BabySleeping6 Month Sleep Regression: Tips on How to Tackle it Fast

6 Month Sleep Regression: Tips on How to Tackle it Fast

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At this age, there can be a tiny hiccup in your baby’s sleep as they go through a nap transition. In fact, your baby will drop the afternoon nap around this time, and this will require a period of adjustment for your little one.

Also, most babies will start rolling / crawling / sitting around this age, which means they are burning more calories and possibly get more hungry at night. All this can lead to the so called 6 month sleep regression. And depending on your baby’s development, this can easily become the 5 or 7 month sleep regression.

Just remember and take comfort in knowing that, like the 4 month sleep regression, the 6 month sleep regression is a sign that your baby is properly developing!

Related: Baby waking up multiple times a night: here’s what you need to know.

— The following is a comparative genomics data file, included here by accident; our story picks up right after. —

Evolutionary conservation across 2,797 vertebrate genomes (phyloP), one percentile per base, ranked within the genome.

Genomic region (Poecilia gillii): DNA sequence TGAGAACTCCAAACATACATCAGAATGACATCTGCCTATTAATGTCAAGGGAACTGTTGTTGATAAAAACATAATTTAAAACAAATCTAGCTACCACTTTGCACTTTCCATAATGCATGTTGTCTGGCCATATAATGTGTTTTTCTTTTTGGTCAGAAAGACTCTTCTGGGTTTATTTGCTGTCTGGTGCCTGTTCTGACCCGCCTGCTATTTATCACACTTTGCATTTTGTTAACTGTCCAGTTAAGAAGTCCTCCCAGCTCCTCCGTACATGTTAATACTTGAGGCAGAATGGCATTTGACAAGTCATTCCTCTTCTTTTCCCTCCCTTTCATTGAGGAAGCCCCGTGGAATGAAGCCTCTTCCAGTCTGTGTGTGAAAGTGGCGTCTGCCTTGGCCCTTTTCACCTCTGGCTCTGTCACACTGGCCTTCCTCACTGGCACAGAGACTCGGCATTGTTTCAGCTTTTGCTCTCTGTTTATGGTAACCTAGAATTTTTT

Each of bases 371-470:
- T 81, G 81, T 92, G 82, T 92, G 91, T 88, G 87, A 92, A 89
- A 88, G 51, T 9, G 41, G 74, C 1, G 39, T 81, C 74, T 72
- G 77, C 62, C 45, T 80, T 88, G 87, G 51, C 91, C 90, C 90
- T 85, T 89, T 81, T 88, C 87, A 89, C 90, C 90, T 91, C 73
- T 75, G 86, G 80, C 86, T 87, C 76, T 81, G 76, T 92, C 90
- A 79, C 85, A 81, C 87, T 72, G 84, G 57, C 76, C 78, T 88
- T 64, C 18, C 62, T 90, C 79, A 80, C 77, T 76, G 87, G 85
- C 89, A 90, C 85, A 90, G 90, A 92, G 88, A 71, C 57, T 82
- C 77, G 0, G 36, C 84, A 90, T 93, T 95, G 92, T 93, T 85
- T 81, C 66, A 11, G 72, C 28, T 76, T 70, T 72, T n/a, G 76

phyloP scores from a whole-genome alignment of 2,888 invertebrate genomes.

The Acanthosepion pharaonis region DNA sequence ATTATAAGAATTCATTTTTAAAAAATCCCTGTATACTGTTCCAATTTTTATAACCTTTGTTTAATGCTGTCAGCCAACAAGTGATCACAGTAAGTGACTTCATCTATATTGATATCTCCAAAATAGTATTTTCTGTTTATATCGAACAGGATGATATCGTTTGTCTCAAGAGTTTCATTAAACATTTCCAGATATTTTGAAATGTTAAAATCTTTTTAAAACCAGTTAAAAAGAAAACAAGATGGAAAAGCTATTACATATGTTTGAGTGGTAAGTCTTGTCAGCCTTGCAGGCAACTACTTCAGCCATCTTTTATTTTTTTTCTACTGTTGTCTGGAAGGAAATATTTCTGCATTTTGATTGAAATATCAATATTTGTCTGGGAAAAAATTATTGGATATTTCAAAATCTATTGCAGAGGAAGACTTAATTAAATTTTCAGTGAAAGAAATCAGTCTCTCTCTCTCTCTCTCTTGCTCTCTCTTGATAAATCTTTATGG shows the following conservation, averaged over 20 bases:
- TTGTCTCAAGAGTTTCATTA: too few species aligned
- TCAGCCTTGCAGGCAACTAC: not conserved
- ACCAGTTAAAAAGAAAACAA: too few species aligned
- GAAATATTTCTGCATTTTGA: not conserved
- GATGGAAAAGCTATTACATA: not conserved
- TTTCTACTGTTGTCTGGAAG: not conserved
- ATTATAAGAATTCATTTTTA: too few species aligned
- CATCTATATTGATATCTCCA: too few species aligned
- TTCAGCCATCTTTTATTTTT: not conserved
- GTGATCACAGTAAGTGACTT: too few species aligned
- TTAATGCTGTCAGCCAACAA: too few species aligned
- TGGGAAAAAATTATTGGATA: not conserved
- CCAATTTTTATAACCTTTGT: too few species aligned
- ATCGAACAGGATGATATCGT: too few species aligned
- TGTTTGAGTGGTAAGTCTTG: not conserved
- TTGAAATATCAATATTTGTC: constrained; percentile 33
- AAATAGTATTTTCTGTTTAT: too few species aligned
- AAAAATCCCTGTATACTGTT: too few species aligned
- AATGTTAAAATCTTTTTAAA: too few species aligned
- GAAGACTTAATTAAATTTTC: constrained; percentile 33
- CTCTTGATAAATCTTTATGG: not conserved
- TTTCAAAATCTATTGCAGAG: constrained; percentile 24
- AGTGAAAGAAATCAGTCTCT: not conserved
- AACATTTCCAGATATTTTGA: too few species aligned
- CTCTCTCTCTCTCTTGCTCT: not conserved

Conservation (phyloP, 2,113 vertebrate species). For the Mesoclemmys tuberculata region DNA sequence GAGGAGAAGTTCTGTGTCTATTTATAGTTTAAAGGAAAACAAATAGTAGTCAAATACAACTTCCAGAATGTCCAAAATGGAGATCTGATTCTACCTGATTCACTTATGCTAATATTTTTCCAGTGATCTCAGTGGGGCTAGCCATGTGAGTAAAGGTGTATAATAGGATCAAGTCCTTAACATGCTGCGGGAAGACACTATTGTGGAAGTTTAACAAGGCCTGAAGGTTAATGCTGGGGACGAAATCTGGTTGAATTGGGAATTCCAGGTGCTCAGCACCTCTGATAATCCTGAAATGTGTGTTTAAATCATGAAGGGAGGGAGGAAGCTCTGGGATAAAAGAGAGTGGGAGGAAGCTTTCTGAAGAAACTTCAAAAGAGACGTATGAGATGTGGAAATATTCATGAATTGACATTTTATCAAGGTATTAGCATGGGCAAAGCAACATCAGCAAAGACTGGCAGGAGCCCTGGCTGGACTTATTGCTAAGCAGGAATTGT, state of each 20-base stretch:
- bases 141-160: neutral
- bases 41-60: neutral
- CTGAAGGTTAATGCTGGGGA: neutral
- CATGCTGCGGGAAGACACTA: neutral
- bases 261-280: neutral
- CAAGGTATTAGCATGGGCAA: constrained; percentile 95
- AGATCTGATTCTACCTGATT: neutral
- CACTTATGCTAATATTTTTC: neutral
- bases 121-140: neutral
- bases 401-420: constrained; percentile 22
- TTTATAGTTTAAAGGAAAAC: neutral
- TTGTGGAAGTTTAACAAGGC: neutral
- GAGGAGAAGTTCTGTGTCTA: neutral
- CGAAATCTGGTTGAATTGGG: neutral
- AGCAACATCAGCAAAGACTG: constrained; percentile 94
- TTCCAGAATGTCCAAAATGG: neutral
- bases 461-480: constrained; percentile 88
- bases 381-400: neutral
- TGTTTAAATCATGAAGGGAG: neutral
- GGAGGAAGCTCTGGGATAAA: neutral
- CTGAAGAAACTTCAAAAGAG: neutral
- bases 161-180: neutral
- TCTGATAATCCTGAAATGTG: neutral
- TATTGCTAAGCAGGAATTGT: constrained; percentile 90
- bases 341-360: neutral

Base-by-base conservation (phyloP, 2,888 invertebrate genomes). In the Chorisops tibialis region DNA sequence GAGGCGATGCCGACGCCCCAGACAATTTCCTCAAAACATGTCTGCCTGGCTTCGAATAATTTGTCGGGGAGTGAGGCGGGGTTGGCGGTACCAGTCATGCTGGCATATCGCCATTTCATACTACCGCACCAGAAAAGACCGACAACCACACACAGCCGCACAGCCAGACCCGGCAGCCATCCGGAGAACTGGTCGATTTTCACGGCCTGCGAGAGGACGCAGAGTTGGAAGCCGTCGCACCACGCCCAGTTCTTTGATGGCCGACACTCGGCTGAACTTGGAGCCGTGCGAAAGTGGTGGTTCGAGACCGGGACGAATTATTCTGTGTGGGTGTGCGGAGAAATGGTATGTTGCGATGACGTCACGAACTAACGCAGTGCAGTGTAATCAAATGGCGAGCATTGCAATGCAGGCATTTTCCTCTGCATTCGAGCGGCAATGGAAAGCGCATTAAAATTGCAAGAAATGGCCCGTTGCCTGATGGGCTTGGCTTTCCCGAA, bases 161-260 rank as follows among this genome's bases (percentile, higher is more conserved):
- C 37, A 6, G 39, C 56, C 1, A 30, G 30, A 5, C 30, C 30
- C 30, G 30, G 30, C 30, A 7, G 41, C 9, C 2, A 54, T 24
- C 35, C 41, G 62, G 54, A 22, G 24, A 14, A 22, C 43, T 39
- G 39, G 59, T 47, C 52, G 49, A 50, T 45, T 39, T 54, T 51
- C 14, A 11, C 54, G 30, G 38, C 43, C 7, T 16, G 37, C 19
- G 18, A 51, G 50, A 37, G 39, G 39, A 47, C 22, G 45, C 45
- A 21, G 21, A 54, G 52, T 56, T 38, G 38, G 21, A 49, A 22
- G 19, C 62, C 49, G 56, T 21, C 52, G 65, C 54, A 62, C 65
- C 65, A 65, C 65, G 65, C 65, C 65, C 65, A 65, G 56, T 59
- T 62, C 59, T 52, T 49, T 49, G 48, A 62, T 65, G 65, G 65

how to survive the 6 month sleep regression

The 6 Month Sleep Regression: is there such a thing?

According to The Baby Sleep Site (and other various resources), there is no such thing as a 6-month sleep regression. This is because of the definition of “Sleep Regression”, which is a period of time (~3 to 6 weeks) when a baby or toddler who has been sleeping well suddenly starts waking at night, taking short naps and/or skipping naps for no apparent reason.

What happens at 6 month doesn’t quite fit the description, and it’s more like a small period of adjustment for your baby to their new sleeping habits and developmental achievements. That means that you might just need to bit a little bit more patient, an maybe temporarily re-introduce a feed at night, until your baby adjusts to these new changes.

That said, whether you call it a 6 month sleep regression or not, the result is still the same: painful sleepless nights. And if you don’t identify the cause(s) and handle it correctly, you might be in for a long run.